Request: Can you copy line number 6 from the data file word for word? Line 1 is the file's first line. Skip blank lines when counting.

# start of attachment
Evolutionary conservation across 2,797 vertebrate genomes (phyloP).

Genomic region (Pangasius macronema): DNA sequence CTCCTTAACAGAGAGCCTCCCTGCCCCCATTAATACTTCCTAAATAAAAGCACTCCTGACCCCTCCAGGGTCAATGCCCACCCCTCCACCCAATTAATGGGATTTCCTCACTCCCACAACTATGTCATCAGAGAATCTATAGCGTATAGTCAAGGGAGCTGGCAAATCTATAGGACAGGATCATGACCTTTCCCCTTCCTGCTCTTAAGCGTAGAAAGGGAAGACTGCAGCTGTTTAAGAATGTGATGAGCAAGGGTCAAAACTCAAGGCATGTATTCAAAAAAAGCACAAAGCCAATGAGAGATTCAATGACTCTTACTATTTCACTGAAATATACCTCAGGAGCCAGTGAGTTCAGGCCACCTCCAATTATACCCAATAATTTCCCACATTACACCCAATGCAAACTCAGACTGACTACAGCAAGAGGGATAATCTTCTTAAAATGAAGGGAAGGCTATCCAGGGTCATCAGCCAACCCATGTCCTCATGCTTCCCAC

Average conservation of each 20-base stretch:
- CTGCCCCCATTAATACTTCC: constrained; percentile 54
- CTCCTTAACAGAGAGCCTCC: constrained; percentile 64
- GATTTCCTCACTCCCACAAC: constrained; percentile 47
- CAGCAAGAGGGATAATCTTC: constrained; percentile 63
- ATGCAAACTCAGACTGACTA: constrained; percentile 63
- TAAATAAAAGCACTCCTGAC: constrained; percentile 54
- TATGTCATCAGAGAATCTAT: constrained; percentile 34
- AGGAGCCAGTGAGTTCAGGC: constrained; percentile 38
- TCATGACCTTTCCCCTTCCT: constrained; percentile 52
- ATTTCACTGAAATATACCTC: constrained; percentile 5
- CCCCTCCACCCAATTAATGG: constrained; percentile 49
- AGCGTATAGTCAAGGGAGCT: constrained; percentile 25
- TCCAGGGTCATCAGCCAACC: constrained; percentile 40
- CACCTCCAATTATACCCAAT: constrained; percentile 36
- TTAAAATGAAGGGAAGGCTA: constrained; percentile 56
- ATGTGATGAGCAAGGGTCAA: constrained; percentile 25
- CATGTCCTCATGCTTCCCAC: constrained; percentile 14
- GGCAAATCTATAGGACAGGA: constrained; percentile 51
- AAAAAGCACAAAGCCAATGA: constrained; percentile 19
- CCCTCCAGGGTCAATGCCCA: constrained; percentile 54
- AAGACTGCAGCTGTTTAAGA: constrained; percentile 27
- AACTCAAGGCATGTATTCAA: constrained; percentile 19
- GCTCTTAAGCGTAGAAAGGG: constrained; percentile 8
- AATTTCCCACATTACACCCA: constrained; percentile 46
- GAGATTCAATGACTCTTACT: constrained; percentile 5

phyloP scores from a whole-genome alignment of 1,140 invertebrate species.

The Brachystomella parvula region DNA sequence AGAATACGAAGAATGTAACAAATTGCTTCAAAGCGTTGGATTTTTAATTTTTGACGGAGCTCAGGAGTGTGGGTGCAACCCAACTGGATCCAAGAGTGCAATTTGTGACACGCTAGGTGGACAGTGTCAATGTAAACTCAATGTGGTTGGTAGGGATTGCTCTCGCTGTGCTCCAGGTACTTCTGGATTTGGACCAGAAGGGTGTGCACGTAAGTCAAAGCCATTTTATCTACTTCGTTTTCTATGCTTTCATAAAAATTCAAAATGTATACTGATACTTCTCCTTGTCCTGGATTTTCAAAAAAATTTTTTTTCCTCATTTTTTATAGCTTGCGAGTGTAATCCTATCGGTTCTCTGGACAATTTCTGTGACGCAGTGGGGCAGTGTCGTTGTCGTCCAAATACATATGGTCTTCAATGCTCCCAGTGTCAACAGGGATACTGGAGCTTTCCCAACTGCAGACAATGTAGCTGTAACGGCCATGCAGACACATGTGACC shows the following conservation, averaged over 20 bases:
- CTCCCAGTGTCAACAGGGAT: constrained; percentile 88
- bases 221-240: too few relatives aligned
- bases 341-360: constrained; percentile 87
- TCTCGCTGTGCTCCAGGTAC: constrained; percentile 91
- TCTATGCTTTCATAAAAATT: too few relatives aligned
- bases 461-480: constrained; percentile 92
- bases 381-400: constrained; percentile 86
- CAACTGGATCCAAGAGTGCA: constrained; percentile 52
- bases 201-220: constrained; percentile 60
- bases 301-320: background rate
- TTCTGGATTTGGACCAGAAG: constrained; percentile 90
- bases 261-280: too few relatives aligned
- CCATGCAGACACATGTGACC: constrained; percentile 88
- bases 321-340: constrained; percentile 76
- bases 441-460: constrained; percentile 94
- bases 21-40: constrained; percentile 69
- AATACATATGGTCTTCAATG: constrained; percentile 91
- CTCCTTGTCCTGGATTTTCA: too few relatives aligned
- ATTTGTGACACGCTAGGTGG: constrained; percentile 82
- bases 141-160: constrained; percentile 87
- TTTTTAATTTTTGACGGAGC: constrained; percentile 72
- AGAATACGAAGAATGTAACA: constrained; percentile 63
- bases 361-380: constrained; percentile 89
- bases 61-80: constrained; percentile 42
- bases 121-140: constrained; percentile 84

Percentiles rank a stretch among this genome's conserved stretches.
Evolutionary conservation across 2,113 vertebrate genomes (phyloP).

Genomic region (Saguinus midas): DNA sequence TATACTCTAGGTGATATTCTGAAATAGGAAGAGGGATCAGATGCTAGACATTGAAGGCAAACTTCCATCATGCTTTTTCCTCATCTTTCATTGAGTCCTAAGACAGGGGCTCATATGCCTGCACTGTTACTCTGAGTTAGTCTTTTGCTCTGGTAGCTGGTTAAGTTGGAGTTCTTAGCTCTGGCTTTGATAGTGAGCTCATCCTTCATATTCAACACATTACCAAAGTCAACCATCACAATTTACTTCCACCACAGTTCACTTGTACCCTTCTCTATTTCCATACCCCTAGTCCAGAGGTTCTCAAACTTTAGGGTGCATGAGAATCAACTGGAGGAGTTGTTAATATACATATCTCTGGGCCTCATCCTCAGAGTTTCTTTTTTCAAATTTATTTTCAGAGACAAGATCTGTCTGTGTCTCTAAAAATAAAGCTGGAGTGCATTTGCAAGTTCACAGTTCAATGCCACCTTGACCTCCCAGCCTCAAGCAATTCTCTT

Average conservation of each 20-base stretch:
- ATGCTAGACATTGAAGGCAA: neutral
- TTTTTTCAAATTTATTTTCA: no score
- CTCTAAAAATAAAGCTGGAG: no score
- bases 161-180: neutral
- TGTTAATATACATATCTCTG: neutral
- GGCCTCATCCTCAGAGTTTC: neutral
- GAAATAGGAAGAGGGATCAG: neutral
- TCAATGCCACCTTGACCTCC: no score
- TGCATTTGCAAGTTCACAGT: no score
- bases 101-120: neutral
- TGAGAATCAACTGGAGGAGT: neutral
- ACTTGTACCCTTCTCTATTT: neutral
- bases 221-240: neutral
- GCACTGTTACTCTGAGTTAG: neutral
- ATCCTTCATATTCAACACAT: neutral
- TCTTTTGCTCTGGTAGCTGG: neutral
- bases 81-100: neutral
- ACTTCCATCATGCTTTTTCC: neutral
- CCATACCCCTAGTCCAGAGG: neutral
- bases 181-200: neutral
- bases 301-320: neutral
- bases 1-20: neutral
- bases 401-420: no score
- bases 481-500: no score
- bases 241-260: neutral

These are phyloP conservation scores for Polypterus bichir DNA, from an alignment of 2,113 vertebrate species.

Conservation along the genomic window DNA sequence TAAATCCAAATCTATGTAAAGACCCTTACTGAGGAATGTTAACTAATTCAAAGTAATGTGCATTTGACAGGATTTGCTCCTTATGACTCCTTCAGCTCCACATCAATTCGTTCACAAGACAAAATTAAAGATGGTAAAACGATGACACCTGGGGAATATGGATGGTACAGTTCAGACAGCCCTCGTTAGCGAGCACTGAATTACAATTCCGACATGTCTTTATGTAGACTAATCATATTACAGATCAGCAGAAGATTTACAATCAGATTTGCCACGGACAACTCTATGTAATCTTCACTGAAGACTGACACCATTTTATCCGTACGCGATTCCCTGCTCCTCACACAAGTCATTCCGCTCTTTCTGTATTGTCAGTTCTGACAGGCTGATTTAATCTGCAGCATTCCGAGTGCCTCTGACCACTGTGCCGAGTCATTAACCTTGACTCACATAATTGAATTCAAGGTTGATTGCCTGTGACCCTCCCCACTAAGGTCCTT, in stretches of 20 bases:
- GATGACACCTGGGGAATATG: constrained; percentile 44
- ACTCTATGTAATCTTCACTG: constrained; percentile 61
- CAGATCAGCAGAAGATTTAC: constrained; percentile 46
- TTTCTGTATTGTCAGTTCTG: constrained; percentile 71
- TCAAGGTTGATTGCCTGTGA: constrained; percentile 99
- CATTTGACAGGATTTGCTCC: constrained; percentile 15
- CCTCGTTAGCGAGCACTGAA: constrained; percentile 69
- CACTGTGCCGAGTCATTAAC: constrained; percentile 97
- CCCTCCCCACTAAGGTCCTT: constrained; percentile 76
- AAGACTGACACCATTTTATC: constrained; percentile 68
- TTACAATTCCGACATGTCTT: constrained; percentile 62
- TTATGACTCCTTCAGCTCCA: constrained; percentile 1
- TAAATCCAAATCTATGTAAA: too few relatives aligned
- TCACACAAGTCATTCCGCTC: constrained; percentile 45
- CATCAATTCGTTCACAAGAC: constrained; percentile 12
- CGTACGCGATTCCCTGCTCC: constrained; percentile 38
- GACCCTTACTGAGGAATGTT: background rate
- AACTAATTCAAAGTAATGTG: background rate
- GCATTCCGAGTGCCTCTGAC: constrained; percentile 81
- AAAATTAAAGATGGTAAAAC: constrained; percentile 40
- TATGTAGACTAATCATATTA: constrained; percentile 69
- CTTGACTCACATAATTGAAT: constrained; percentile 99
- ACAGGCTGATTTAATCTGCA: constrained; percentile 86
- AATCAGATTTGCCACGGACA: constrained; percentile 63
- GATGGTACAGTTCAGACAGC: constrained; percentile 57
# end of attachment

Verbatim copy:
- GATTTCCTCACTCCCACAAC: constrained; percentile 47